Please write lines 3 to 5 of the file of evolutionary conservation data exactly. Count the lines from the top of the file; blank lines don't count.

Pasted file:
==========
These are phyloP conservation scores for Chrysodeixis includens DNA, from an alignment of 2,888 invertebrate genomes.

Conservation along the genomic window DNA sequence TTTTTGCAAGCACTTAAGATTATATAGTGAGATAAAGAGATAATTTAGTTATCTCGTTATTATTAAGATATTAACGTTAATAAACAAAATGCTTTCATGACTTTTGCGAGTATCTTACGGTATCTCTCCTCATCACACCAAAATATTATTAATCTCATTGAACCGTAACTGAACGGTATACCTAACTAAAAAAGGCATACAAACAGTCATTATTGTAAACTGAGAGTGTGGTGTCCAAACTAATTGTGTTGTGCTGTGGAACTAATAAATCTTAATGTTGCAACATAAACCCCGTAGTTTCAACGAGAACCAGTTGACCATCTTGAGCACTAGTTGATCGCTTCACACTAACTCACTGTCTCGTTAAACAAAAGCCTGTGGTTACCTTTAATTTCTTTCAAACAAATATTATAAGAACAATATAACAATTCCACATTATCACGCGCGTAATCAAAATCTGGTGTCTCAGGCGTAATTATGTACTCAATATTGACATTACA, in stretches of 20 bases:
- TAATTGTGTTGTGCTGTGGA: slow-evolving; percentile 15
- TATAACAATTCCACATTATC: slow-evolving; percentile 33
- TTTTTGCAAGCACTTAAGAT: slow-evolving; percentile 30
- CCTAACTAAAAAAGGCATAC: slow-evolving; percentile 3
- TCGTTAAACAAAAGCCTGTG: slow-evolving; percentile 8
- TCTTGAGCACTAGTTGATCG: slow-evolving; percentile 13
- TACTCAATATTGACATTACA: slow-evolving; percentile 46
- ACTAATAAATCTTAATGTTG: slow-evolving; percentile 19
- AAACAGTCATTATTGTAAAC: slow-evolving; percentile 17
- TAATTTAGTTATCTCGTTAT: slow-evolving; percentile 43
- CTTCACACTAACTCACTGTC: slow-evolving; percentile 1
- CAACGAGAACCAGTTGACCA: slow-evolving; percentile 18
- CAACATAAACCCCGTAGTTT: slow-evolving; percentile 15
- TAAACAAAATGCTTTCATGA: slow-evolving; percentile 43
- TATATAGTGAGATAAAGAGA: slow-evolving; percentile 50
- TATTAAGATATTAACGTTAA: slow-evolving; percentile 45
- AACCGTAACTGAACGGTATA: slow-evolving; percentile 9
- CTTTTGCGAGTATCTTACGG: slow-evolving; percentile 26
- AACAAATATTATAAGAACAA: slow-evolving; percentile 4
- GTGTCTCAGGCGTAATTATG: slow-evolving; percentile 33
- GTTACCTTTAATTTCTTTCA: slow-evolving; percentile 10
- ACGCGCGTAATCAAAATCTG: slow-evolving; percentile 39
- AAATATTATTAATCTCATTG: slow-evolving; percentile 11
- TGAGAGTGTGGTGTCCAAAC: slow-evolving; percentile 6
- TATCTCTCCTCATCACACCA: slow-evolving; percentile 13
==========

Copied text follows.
- TAATTGTGTTGTGCTGTGGA: slow-evolving; percentile 15
- TATAACAATTCCACATTATC: slow-evolving; percentile 33
- TTTTTGCAAGCACTTAAGAT: slow-evolving; percentile 30